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3 Models of Solar Oscillations

In order to understand local helioseismology it is crucial to understand wave propagation through generic solar models, including models with local inhomogeneities. In Section 3.1 we review the equations of motion for linear waves moving through non-magnetic backgrounds. The sources of excitation of solar oscillations are characterized in Section 3.2. In Section 3.3 we discuss methods for computing the Green’s functions for solar models. We describe the zero-order problem in Section 3.4 and the effects of weak steady perturbations in Section 3.5. Numerical tests of the Born approximation are described in Section 3.6. Some effects of magnetic fields are briefly reviewed in Section 3.7.

Throughout this section we will address two general classes of models: general models and plane-parallel models. We will not explicitly consider the case of spherically symmetric models. In general we will use the symbol r to denote position in three dimensions. For plane-parallel models we decompose the position vector as r = (x,z), where x is a two-dimensional horizontal vector and z is the height coordinate. The plane-parallel approximation is valid for very high degree modes, which are routinely used in local helioseismology. Plane-parallel models are often assumed for the interpretation of data collected over a small patch of the Sun: images may be remapped onto a grid which is, locally, approximately Cartesian.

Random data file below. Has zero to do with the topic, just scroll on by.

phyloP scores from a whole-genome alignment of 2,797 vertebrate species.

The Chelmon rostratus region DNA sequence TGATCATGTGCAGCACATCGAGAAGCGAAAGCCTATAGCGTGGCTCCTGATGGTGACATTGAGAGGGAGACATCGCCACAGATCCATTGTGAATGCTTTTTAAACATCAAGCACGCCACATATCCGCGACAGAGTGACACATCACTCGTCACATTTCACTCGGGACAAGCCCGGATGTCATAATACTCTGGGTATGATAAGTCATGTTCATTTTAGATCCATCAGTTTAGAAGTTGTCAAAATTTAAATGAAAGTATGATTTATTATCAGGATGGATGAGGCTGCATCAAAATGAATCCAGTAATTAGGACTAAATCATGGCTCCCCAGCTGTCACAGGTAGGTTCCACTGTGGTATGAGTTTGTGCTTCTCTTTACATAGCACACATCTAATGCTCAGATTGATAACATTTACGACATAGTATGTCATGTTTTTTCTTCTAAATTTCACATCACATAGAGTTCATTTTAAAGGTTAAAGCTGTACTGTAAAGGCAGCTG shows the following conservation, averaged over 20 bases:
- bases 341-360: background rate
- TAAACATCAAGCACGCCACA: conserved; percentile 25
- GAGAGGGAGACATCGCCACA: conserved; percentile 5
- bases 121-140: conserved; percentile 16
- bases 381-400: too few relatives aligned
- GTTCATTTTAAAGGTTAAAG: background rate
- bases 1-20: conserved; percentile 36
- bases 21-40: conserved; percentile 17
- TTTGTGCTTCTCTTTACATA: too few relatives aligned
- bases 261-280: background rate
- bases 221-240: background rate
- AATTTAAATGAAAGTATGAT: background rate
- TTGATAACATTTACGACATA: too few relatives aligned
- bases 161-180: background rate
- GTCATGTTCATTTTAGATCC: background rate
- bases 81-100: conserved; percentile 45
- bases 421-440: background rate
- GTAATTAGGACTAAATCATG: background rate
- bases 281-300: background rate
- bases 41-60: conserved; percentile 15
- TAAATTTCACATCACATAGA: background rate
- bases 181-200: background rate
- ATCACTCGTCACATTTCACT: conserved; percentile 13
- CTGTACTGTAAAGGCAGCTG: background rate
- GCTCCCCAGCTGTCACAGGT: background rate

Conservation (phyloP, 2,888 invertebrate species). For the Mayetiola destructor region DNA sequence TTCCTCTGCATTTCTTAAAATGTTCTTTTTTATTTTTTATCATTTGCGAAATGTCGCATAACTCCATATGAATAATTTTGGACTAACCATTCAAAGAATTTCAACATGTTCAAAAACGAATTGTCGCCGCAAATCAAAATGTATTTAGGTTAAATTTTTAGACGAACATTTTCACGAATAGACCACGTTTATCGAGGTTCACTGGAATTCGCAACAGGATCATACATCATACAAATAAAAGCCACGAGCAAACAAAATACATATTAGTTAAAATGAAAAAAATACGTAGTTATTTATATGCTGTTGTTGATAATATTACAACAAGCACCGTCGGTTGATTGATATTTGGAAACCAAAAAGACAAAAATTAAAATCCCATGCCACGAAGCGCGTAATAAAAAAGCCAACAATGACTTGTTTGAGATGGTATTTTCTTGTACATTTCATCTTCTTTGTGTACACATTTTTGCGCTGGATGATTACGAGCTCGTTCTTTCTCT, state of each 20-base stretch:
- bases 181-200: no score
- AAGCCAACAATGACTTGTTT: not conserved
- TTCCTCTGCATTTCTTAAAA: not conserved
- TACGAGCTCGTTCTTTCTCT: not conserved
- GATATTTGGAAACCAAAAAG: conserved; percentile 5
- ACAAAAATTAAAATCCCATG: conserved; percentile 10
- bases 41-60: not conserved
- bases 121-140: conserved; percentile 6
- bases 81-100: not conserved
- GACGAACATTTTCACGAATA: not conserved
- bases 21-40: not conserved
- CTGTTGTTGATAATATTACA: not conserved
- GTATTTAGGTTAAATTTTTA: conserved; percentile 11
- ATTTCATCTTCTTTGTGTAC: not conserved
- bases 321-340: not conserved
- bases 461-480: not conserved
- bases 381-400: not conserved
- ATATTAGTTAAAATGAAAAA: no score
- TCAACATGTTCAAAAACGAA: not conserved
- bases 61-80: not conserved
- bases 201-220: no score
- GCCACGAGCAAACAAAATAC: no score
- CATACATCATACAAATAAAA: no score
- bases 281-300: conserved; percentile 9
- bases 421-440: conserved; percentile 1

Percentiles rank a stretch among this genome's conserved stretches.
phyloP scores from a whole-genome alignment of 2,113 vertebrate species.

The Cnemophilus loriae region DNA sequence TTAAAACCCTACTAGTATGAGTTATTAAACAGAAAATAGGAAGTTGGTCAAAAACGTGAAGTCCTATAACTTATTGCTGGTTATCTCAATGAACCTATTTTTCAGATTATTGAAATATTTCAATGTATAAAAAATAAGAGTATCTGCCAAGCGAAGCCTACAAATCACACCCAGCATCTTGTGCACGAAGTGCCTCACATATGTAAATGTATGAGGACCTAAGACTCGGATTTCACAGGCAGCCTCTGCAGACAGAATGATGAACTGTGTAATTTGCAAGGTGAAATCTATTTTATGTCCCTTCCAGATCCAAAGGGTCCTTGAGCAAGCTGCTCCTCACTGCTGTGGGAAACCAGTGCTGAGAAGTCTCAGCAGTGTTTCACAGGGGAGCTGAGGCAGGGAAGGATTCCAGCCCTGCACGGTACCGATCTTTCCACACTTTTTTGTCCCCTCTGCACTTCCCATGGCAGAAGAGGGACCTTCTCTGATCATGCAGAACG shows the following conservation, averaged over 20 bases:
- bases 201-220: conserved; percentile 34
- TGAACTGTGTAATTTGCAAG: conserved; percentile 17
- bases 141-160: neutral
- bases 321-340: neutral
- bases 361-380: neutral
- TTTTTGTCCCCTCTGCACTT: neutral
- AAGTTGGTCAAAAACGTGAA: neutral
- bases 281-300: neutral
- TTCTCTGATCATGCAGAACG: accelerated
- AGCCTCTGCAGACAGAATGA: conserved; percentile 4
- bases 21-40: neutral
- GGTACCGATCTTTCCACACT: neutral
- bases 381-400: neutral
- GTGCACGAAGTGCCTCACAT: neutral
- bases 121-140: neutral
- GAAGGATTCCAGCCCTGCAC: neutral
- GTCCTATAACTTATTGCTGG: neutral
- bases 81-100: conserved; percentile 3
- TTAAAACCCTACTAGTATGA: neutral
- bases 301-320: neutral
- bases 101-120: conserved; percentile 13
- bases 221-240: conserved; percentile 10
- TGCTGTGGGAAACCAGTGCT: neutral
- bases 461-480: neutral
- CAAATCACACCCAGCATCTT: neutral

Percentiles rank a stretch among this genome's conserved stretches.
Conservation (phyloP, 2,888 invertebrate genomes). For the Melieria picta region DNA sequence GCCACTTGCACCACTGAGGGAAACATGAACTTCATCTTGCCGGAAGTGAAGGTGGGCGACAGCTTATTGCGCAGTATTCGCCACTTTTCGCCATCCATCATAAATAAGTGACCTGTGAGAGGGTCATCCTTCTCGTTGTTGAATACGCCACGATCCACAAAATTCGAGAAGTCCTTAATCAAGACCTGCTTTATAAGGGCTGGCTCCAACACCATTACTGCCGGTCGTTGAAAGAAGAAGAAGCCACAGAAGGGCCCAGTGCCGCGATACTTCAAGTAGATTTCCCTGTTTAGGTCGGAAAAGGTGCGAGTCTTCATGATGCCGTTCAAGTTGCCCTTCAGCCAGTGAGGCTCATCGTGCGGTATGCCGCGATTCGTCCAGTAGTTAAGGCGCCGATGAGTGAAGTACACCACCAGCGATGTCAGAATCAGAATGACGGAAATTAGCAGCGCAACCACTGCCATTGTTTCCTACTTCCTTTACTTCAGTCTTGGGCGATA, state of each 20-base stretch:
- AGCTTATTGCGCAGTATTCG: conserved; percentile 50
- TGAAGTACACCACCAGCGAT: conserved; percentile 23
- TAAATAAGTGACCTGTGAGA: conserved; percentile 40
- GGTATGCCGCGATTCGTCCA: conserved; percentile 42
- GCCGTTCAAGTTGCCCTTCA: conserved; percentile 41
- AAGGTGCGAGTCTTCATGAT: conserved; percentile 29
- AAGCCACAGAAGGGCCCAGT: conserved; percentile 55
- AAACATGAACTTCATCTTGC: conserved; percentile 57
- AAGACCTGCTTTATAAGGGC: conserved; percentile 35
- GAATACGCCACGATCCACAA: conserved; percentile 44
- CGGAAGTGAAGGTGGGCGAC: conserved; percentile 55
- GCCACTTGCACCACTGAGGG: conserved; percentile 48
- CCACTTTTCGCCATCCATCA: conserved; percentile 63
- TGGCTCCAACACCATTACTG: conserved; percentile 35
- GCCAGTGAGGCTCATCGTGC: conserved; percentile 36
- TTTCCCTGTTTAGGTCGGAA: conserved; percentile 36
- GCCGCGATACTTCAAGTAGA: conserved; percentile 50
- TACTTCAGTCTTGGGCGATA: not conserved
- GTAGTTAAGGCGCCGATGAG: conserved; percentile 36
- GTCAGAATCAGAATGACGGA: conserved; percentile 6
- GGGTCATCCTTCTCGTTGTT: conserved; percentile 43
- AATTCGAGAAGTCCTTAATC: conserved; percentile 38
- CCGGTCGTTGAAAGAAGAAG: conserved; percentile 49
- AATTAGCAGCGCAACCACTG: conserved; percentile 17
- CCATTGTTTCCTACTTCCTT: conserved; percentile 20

3.1 Linear waves
 3.2 Wave excitation
 3.3 Response to an impulsive source
  3.3.1 Direct solution in plane-parallel models
  3.3.2 Normal-mode summation approximation
  3.3.3 Green’s functions for the observable
 3.4 The zero-order problem
 3.5 Effects of small steady perturbations
 3.6 Tests of Born approximation for sound speed and flow perturbations
 3.7 Strong perturbations: magnetic tubes and sunspots

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